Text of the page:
Sir Derek Roberts's remit on reappointment was to propose a future for UCL. Why has this been abandoned in favour of a merger neither called for nor anticipated?
Why are the preparations for a merger being driven with such force and speed? If a merger is desirable then the proposers have nothing to fear from open and detailed discussion and consultation.
Why is Sir Derek refusing to present to the Council alternative proposals to the merger? Is there a 'Plan B'?
What guarantees can be offered in a merged college to the humanities which will then be in an even more marginalised position (<10% of the total activities) than they are in UCL?
Sir Derek and Sir Richard insist that the size of the combined institution will make it a 'worldbeater' (whatever exactly that means). What evidence is there that size guarantees academic excellence or reputation? (MIT is smaller than the present Imperial).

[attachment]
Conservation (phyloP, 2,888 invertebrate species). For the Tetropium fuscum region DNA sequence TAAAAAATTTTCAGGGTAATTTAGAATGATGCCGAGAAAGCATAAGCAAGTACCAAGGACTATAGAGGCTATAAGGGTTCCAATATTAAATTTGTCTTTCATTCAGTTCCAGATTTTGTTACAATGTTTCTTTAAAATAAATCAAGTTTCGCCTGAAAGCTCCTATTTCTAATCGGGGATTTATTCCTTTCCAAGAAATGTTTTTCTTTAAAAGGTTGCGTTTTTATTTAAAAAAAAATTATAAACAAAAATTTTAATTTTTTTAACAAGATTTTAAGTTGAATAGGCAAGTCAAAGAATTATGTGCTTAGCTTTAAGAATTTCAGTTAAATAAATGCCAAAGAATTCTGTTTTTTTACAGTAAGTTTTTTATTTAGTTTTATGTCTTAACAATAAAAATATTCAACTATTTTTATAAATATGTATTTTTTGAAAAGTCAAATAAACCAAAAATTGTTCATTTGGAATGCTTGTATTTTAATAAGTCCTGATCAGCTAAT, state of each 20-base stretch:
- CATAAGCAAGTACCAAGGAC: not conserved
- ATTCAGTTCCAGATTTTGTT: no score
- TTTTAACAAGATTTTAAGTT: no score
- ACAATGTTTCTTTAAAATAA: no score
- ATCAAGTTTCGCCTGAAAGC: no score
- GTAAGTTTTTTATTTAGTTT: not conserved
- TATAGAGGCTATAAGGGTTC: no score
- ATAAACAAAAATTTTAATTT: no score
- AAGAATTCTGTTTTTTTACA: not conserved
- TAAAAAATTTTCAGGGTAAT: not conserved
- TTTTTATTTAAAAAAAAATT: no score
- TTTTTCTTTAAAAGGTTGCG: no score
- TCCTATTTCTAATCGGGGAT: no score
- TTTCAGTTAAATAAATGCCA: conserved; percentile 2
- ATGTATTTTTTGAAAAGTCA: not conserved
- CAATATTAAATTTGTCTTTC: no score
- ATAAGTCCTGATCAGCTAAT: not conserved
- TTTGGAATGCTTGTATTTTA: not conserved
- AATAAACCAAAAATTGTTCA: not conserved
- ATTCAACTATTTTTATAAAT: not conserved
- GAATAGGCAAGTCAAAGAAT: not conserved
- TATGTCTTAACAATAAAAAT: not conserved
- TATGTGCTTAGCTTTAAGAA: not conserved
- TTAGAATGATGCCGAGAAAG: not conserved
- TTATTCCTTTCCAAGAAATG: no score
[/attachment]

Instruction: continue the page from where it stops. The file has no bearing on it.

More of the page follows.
Sir Derek talks of building a 'university for the Third Millennium'. Apart from the bombastic crassness of such language, isn't it a little early in the millennium to know exactly what sort of university it needs?
Management studies show that mergers fail completely or partially in 87% of cases. The record in this country of public sector mergers (e.g. amongst NHS hospitals) is notably poor. The recently merged London Metropolitan University is already riven by rows over job contracts.
Figures from LSE show that Imperial and UCL are the two most expensive state-sector universities. If top-up fees proceed, a combined institution will be subject to intense price competition from other universities. How will this be met by the merged university - by cuts? by aggressive marketing? Where is the role of repository and creator of knowledge in all this?
If as Sir Derek says 'no decision has yet been taken', why is he pressing ahead with preparations for a lavish presentation next March to alumni on the benefits and future of the merger?